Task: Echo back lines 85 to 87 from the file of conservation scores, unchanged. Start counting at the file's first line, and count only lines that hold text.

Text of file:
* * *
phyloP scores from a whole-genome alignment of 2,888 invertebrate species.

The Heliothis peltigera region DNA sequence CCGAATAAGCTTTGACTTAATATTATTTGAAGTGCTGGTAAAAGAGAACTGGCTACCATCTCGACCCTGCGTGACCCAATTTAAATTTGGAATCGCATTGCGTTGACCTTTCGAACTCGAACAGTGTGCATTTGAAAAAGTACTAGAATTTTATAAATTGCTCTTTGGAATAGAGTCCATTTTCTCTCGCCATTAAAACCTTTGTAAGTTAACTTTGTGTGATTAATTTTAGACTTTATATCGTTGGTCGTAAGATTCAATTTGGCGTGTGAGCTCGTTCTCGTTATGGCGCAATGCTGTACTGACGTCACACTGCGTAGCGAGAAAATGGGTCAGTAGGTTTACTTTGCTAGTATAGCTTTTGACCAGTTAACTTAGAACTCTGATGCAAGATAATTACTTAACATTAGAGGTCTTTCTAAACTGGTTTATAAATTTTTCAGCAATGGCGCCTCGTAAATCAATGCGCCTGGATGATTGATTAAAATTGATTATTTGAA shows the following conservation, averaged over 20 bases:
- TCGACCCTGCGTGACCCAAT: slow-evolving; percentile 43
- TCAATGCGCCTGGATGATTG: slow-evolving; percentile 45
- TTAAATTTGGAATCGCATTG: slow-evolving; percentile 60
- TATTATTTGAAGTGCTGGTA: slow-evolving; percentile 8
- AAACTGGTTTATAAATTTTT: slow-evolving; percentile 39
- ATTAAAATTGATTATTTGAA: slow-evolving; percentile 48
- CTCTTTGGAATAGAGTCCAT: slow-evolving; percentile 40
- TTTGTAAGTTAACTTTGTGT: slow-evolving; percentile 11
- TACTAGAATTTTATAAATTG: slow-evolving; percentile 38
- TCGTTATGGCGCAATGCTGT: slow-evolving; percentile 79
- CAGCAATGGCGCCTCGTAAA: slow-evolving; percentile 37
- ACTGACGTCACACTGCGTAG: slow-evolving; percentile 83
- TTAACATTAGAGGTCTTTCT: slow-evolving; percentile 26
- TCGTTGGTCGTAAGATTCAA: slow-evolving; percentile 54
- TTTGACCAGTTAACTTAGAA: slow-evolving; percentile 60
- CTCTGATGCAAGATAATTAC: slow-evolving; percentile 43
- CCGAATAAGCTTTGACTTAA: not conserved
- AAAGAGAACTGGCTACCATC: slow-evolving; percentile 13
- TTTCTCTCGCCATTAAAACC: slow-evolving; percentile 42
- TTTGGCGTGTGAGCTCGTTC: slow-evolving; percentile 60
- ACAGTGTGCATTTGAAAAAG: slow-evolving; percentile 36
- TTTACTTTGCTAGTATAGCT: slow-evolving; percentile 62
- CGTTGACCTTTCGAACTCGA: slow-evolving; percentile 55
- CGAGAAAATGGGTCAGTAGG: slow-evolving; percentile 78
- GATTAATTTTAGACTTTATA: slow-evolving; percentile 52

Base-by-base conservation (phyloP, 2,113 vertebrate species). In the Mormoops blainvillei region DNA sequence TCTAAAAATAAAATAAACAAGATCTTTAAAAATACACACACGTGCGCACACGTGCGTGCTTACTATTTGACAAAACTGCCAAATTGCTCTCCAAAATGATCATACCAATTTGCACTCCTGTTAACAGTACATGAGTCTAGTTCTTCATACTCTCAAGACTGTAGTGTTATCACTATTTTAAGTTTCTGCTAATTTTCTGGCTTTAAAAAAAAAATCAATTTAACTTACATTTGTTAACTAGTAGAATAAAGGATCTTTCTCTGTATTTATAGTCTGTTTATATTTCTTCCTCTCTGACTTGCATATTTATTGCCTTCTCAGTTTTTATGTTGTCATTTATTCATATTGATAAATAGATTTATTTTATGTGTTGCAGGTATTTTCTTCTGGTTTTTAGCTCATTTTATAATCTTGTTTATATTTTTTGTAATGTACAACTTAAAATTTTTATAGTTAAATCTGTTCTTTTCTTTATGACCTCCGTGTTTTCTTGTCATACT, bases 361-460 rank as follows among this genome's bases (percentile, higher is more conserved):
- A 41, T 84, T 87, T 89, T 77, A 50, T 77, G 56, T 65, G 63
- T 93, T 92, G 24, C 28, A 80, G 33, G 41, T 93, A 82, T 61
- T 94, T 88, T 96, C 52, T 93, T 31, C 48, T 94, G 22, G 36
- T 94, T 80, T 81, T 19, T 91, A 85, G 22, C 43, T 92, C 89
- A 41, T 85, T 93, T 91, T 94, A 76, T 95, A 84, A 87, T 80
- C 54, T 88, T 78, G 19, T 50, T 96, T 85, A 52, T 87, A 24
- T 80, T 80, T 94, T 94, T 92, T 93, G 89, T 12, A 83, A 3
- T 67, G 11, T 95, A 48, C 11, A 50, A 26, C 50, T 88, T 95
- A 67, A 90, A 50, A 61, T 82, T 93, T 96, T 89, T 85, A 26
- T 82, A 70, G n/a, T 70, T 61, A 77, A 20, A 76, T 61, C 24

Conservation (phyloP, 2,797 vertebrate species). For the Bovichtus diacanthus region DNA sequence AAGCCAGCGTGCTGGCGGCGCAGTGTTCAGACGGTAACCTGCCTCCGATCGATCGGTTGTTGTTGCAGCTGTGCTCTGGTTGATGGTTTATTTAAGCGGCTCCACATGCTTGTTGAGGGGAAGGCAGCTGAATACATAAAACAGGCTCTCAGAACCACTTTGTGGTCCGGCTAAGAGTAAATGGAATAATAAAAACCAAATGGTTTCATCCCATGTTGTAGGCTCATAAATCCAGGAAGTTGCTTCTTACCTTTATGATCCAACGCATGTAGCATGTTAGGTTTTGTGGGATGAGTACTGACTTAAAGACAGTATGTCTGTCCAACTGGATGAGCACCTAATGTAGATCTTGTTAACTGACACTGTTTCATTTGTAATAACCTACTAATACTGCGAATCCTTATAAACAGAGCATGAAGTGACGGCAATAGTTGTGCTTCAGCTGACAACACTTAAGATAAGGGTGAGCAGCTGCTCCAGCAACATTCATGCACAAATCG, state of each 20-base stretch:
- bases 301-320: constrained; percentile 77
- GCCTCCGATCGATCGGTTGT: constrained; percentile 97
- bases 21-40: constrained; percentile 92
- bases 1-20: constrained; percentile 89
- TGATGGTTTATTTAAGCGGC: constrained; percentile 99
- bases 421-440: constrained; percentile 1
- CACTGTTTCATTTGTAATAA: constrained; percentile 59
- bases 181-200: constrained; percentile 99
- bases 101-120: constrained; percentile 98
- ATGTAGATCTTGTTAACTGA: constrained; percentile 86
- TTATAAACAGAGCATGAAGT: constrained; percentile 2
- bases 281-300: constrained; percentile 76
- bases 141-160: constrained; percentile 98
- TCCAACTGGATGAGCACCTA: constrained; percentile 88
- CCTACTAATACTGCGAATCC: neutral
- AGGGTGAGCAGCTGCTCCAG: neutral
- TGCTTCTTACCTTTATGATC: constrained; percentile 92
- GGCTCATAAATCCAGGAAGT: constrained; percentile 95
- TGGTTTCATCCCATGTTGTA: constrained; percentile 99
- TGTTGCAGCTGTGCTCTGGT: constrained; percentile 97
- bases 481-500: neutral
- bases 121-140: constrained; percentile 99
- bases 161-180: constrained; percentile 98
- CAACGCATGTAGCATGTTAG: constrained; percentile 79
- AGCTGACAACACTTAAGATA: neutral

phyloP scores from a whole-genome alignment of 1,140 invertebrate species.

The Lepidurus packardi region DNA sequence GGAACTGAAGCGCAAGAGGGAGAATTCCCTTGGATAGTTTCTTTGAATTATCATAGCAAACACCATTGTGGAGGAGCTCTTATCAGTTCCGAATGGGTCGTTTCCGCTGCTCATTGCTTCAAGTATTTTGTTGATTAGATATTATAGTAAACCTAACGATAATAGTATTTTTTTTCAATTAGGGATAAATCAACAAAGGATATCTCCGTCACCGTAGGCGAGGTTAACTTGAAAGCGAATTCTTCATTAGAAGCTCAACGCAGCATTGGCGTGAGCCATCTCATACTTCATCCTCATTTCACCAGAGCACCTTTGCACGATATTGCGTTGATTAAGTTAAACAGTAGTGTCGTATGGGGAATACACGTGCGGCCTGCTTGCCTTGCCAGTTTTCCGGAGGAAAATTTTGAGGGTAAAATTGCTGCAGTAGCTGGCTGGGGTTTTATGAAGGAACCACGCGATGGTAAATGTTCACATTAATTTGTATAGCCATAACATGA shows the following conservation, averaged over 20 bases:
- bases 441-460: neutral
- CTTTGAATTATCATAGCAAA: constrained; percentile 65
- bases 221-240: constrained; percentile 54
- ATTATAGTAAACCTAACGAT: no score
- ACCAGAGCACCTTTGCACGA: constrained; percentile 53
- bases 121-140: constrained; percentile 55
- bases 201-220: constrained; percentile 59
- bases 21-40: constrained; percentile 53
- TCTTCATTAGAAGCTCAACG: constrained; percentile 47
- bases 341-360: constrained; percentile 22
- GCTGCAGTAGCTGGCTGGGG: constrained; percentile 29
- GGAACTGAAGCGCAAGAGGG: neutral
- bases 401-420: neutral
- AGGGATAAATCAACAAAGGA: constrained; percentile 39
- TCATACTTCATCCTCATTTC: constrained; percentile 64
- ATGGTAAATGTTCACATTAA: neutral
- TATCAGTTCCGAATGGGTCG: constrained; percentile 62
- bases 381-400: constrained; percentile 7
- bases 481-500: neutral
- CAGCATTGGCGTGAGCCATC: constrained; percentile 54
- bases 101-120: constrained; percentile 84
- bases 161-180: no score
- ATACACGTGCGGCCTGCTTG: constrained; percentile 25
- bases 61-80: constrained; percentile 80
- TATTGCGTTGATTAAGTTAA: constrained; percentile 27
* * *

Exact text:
- bases 481-500: neutral
- CAGCATTGGCGTGAGCCATC: constrained; percentile 54
- bases 101-120: constrained; percentile 84